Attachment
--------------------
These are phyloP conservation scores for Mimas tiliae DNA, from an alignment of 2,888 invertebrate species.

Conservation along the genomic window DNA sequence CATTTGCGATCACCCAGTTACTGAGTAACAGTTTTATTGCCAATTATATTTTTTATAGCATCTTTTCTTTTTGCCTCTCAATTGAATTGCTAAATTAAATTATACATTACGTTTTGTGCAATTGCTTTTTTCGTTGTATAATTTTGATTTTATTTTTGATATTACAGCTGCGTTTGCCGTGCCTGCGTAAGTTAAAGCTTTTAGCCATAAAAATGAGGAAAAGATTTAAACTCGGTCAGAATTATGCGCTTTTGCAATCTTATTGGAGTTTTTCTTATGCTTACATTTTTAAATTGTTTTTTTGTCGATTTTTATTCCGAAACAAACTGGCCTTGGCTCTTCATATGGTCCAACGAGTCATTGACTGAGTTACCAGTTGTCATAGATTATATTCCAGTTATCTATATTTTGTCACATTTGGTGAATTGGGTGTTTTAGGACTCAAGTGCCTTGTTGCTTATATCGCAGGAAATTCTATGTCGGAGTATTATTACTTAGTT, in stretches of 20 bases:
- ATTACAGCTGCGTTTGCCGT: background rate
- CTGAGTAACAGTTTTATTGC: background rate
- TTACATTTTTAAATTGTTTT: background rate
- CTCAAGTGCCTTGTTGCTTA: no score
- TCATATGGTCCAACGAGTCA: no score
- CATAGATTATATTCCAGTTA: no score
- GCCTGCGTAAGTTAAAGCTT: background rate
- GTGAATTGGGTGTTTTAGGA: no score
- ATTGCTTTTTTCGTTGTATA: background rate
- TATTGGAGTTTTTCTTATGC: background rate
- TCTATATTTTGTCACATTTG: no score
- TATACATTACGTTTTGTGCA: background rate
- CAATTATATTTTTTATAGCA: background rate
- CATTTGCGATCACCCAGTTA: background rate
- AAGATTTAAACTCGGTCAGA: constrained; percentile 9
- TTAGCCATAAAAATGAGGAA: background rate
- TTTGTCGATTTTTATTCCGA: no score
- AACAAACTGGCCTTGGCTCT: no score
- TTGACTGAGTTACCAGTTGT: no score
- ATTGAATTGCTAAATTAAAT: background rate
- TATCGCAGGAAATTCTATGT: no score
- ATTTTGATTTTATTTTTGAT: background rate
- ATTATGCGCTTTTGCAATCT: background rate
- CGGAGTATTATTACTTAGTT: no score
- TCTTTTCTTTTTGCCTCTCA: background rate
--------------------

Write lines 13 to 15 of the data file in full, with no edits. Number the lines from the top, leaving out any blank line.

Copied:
- TCTATATTTTGTCACATTTG: no score
- TATACATTACGTTTTGTGCA: background rate
- CAATTATATTTTTTATAGCA: background rate